It slides down my throat with the greatest of ease. Ha! Who said that? That’s a fallacy. Mom made me drink it whenever I got sick. Yuk. Her recipe was unique, hot water, tea, honey, whiskey, and milk. It was the worst. I got better fast. I had no choice. If I didn’t get better fast, I had to drink another and another. Horrors.

Here are the details, without milk, according to Wikipedia:

It’s called a hot toddy, also hot totty and hot tottie as well as hot whiskey in Ireland. It is typically a mixed drink made of liquor and water with sugar and spices and served hot. Hot toddy recipes vary and are traditionally drank before going to bed, or in wet or cold weather. Some believe the drink relieves the symptoms of the cold and flu — in How to Drink, Victoria Moore describes it as “the vitamin C for health, the honey to soothe, the alcohol to numb.”

Preparation

Traditional Scottish preparation of a hot toddy involves the mixture of whiskey, boiling water and sugar or honey. Additional ingredients such as cloves, a lemon slice or cinnamon (in stick or ground form) may be added.

The Irish version, hot whiskey, generally uses Irish whiskey, brown sugar, a lemon slice with cloves, and hot water.

A common version in the Midwestern United States uses Vernors Ginger Ale, lemon, honey and Bourbon whiskey. In Wisconsin, brandy is often used instead of bourbon.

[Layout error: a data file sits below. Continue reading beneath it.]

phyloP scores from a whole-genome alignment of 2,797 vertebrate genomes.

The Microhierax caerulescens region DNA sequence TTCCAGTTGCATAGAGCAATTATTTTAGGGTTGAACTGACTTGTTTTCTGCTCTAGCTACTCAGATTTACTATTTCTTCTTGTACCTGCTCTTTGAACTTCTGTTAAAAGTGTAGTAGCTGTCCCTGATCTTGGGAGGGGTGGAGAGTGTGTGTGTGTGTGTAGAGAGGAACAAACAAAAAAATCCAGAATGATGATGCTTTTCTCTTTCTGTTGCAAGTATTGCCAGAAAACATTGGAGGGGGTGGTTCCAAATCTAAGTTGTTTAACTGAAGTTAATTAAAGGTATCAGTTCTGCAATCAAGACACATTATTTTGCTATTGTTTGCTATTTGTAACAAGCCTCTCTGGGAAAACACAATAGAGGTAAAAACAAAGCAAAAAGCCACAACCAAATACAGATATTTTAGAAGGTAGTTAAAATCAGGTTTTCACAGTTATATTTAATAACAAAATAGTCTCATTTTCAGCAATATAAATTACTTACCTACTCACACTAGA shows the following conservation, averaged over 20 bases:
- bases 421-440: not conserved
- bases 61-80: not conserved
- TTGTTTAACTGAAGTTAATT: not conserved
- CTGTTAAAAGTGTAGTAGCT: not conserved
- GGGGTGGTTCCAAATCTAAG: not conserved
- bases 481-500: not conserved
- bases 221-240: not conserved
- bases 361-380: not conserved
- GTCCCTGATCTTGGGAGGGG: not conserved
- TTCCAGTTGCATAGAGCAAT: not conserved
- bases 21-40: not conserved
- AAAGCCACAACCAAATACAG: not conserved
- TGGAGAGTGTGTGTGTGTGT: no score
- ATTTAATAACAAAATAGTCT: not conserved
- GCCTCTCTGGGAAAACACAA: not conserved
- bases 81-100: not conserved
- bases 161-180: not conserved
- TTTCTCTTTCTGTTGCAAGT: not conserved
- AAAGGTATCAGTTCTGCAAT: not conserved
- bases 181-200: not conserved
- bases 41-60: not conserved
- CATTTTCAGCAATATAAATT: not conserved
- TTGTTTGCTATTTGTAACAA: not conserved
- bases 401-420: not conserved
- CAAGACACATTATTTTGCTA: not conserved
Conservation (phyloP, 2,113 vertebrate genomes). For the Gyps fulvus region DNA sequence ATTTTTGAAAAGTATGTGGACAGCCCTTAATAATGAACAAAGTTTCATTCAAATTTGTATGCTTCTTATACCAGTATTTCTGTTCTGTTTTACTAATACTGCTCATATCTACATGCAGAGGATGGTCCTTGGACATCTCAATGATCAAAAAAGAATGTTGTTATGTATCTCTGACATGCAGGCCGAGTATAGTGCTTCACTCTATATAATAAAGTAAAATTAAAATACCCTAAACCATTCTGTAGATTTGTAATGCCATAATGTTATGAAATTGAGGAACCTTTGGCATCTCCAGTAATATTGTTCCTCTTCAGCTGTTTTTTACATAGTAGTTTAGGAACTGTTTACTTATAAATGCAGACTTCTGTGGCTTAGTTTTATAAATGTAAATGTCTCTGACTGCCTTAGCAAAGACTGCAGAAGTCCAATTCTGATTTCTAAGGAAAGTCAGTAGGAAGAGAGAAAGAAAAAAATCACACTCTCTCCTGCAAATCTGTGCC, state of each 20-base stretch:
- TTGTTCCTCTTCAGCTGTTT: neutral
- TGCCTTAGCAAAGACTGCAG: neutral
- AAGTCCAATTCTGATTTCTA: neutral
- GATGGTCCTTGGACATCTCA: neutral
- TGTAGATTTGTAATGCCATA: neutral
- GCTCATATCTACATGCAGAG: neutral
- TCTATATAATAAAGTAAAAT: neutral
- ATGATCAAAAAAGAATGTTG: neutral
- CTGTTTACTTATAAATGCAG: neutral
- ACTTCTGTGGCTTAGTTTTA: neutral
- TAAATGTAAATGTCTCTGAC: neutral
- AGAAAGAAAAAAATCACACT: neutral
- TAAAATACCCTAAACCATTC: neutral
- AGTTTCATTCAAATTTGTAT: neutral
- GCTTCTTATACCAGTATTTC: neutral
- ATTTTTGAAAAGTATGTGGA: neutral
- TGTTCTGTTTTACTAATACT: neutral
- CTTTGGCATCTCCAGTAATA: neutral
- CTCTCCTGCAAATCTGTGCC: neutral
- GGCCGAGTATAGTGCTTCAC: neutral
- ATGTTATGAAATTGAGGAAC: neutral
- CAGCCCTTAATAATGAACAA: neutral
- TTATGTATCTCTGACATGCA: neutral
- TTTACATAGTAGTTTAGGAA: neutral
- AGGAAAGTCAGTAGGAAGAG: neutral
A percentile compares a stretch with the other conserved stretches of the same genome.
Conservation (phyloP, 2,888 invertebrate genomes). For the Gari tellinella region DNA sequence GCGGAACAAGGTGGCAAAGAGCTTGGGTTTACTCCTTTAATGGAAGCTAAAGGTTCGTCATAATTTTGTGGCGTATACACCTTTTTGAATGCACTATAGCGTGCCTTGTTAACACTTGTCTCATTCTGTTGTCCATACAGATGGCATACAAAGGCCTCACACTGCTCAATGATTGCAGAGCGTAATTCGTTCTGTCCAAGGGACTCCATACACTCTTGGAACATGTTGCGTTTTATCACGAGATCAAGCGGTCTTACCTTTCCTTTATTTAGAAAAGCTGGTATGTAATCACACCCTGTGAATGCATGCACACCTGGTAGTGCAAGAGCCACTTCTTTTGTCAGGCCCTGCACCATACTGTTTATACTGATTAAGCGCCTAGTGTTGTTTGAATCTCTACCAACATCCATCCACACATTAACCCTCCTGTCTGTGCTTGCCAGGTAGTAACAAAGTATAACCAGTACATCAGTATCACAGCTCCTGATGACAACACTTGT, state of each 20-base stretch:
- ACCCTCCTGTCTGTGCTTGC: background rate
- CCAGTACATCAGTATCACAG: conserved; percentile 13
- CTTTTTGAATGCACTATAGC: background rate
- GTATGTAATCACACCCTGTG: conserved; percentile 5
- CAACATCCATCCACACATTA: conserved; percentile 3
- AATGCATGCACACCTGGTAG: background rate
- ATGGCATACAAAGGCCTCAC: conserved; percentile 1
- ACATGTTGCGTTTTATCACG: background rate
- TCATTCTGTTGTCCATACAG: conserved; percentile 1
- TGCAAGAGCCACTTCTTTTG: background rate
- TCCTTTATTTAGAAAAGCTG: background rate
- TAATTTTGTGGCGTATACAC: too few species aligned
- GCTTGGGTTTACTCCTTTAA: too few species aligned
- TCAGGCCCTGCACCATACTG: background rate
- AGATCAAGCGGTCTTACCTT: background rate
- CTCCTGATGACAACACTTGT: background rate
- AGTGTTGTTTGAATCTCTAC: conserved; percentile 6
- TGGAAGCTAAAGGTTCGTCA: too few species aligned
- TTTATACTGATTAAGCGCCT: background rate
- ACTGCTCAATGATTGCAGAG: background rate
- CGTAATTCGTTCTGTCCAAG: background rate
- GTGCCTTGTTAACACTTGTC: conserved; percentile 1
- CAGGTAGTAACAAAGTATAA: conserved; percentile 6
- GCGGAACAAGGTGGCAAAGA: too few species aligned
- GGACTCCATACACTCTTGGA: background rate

A common version in Ontario typically consists of heated ginger-ale, honey, and either whiskey or brandy. It is often recommended to heat the ginger-ale before adding the whiskey or brandy, otherwise, the heating process will reduce the alcoholic effects of the liquor.

Image from Irish American Mom

Hot Irish Whiskey

“My best friend who just happens to be Irish made this drink for me one cold night in Chicago and since then, I have been hooked! Warning: it is very potent, just one of these will warm you up and basically make you good for nothing afterward – what a treat! It is super to drink at night if you have a sore throat. My friend said this is what the Irish drink if they don’t feel good but don’t wait until you have a cold to try this recipe!”

Ingredients for one drink